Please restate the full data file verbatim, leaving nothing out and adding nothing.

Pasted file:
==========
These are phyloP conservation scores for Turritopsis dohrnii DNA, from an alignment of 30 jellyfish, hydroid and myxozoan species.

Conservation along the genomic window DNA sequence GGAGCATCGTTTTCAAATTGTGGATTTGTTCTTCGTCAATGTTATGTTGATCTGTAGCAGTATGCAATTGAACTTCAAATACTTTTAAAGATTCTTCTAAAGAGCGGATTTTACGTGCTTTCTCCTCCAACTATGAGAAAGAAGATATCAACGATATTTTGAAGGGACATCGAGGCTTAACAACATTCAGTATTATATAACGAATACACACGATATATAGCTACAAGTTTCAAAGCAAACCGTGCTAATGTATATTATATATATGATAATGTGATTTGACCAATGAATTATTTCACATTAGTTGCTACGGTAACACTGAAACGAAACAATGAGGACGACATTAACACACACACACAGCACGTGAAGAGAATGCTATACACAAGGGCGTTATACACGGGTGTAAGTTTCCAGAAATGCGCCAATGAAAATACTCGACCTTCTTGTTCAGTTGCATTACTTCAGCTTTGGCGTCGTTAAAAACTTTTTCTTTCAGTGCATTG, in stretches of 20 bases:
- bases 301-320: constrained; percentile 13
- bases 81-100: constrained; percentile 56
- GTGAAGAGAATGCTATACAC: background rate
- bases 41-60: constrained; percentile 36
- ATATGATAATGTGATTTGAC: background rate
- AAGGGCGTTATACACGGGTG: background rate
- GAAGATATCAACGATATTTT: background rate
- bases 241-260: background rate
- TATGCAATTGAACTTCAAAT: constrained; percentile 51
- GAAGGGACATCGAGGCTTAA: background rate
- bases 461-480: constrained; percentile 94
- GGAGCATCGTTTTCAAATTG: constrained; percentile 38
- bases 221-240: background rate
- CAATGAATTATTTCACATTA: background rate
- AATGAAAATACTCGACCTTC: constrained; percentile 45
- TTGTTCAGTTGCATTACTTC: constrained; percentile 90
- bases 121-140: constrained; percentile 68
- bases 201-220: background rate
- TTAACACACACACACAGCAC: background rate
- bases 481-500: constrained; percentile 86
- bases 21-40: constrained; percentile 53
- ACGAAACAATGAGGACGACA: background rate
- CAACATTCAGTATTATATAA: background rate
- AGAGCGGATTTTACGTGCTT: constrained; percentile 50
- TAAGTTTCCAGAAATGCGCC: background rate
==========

These are phyloP conservation scores for Turritopsis dohrnii DNA, from an alignment of 30 jellyfish, hydroid and myxozoan species.

Conservation along the genomic window DNA sequence GGAGCATCGTTTTCAAATTGTGGATTTGTTCTTCGTCAATGTTATGTTGATCTGTAGCAGTATGCAATTGAACTTCAAATACTTTTAAAGATTCTTCTAAAGAGCGGATTTTACGTGCTTTCTCCTCCAACTATGAGAAAGAAGATATCAACGATATTTTGAAGGGACATCGAGGCTTAACAACATTCAGTATTATATAACGAATACACACGATATATAGCTACAAGTTTCAAAGCAAACCGTGCTAATGTATATTATATATATGATAATGTGATTTGACCAATGAATTATTTCACATTAGTTGCTACGGTAACACTGAAACGAAACAATGAGGACGACATTAACACACACACACAGCACGTGAAGAGAATGCTATACACAAGGGCGTTATACACGGGTGTAAGTTTCCAGAAATGCGCCAATGAAAATACTCGACCTTCTTGTTCAGTTGCATTACTTCAGCTTTGGCGTCGTTAAAAACTTTTTCTTTCAGTGCATTG, in stretches of 20 bases:
- bases 301-320: constrained; percentile 13
- bases 81-100: constrained; percentile 56
- GTGAAGAGAATGCTATACAC: background rate
- bases 41-60: constrained; percentile 36
- ATATGATAATGTGATTTGAC: background rate
- AAGGGCGTTATACACGGGTG: background rate
- GAAGATATCAACGATATTTT: background rate
- bases 241-260: background rate
- TATGCAATTGAACTTCAAAT: constrained; percentile 51
- GAAGGGACATCGAGGCTTAA: background rate
- bases 461-480: constrained; percentile 94
- GGAGCATCGTTTTCAAATTG: constrained; percentile 38
- bases 221-240: background rate
- CAATGAATTATTTCACATTA: background rate
- AATGAAAATACTCGACCTTC: constrained; percentile 45
- TTGTTCAGTTGCATTACTTC: constrained; percentile 90
- bases 121-140: constrained; percentile 68
- bases 201-220: background rate
- TTAACACACACACACAGCAC: background rate
- bases 481-500: constrained; percentile 86
- bases 21-40: constrained; percentile 53
- ACGAAACAATGAGGACGACA: background rate
- CAACATTCAGTATTATATAA: background rate
- AGAGCGGATTTTACGTGCTT: constrained; percentile 50
- TAAGTTTCCAGAAATGCGCC: background rate